“Today, because of a system that threatened to tear Marco Reyes, a child of God, away from his family, First and Summerfield United Methodist Church, a church known as ‘the conscience on the Green,’ has welcomed Marco to live in their house of worship.”

“Our faiths tell us to love neighbor . . . I know Marco Reyes to be a good man. He is a good worker, a good husband, a good father, a man of faith. He is my neighbor,” Fleck said.

While there is no law against it, U.S. Immigration and Customs Enforcement (ICE) has an unofficial practice of not going into sensitive locations—like churches, hospitals or schools—to take immigrants into custody.

Rev. Juhye Hahn, who became the pastor at First & Summerfield on July 1, spoke to those that might challenge the church’s actions.

“When Jesus fed the hungry in the wilderness, he didn’t ask for photo I.D. He didn’t ask for legal documents. He didn’t ask whether they had Galilean citizenship. The only thing he saw was the need of the people, who are hungry. So, he simply fed them with great compassion,” Hahn said.

Hahn related that at 2:30 in the morning she had gotten a text from Fleck that said, “Someone needs sanctuary at 6 a.m. today.”

“We didn’t ask for his legal situation. We didn’t ask where he originally came from. We just saw the person’s great need for sanctuary. So, we simply responded, “We will be there at 6!” She continued, “We do so as an open act in conformity with our faith commitment to welcome the stranger and provide hospitality to all who are in need.”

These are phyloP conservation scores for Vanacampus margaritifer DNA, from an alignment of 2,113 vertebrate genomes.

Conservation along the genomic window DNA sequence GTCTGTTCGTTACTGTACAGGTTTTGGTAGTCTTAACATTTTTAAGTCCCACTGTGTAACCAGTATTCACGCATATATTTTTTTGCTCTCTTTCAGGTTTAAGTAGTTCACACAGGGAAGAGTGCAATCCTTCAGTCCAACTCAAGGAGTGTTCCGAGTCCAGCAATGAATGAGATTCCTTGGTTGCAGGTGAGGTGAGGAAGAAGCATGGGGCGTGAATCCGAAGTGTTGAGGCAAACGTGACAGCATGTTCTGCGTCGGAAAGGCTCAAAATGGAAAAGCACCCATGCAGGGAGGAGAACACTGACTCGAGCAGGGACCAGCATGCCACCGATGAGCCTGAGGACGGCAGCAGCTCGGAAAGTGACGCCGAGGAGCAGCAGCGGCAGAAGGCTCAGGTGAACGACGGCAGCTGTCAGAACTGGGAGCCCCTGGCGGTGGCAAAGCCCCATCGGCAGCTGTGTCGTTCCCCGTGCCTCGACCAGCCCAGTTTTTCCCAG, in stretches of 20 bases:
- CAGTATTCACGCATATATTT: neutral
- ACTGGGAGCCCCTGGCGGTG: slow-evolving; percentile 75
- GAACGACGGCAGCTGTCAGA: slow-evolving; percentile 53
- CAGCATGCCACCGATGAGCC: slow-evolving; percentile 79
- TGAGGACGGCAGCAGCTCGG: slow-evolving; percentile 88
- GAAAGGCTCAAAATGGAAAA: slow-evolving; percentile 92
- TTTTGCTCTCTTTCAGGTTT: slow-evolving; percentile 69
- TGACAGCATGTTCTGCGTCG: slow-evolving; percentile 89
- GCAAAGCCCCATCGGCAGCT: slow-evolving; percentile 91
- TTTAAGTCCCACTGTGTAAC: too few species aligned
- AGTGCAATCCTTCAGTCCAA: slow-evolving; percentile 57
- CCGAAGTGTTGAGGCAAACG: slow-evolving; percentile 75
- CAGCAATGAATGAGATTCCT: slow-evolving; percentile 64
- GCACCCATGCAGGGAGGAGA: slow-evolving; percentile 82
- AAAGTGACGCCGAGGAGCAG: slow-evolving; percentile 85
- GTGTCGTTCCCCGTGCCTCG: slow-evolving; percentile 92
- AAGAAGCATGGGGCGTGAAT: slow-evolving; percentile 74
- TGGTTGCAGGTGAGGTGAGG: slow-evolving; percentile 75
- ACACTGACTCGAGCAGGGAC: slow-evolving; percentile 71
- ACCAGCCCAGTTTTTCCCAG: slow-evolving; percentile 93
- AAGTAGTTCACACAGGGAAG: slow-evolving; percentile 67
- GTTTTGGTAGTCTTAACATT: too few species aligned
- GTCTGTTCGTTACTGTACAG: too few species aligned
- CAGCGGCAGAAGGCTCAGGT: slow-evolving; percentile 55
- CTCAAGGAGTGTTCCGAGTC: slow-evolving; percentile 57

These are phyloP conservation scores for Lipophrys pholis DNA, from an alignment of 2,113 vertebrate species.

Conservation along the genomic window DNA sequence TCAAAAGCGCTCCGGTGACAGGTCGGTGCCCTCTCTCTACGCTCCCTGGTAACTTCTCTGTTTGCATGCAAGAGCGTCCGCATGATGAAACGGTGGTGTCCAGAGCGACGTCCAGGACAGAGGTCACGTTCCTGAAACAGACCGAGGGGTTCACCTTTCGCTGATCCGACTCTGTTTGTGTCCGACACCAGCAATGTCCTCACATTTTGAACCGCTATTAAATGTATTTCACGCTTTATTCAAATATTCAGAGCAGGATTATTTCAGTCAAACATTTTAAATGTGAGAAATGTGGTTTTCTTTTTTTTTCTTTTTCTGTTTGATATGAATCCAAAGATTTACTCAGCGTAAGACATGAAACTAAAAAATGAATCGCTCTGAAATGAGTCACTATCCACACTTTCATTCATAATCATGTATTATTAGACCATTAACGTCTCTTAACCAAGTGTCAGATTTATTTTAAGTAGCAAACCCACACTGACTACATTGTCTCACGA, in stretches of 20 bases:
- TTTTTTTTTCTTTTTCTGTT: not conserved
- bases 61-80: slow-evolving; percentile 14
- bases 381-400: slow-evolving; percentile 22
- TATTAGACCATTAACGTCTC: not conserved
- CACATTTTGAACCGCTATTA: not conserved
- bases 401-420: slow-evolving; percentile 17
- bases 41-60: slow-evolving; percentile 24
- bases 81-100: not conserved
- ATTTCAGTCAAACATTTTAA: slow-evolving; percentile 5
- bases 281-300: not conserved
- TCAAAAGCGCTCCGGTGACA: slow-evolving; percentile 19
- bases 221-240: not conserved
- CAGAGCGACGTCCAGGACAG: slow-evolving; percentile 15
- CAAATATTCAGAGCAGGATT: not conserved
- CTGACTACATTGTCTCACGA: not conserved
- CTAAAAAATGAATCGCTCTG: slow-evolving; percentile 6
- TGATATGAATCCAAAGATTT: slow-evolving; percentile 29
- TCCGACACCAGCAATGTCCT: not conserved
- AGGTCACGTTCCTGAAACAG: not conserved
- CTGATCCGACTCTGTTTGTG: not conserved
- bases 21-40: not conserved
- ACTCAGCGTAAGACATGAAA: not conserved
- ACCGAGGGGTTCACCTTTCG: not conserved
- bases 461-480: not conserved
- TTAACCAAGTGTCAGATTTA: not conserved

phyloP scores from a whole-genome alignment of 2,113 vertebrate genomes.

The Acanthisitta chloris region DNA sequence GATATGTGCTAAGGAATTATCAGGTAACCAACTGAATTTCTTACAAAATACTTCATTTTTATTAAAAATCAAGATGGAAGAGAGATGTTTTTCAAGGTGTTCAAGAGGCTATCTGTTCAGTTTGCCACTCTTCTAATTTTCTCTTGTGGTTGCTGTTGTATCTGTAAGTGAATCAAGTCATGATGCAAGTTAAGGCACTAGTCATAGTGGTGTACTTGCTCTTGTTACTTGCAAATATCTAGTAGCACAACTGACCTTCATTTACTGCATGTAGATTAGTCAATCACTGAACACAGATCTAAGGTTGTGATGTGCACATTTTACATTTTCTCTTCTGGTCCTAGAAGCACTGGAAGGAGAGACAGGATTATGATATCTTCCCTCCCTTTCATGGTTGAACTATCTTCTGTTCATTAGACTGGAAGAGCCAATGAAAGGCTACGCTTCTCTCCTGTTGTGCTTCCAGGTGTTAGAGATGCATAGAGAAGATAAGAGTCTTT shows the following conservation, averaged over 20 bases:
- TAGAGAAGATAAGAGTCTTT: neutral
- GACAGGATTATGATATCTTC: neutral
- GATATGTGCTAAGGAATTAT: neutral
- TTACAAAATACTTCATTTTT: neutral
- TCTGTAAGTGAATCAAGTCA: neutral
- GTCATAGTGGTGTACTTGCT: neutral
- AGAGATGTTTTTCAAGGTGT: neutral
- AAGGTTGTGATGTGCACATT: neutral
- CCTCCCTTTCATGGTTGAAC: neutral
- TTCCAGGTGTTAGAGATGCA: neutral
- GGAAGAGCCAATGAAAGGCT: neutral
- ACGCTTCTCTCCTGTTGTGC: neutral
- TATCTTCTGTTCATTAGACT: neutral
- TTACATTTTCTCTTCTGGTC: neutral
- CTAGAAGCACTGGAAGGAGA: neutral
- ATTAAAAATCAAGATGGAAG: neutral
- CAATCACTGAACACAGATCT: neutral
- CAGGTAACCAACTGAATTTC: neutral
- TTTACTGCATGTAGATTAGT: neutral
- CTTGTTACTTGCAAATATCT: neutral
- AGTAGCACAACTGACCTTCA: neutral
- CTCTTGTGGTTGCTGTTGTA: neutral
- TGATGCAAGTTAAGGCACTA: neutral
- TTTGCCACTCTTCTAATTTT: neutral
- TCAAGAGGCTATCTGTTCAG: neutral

According to Reyes’ attorney Erin O’Neil Baker, ICE officials apprehended him in 2007 when a car in which he and his family were passengers accidentally crossed the border into Canada. Although he fought to stay in this country, a deportation order was issued in 2009.

U.S. Sen. Richard Blumenthal, who has advocated for other immigrants, took part in the rally and suggested that Reyes has a valid claim for asylum in the United States.

“Reyes has sought refuge from violence and persecution in Ecuador,” Blumenthal said, noting that Reyes brother-in-law was recently killed in Ecuador and his family there has been threatened. “He faces danger and death” if he returns, the Connecticut senator added.

Blumenthal called Reyes “a hardworking father and husband who has called Connecticut home for two decades without any criminal wrongdoing.” He lamented that under the administration of President Donald Trump, ICE has shifted its focus from deporting people with criminal records to removing “literally anyone.”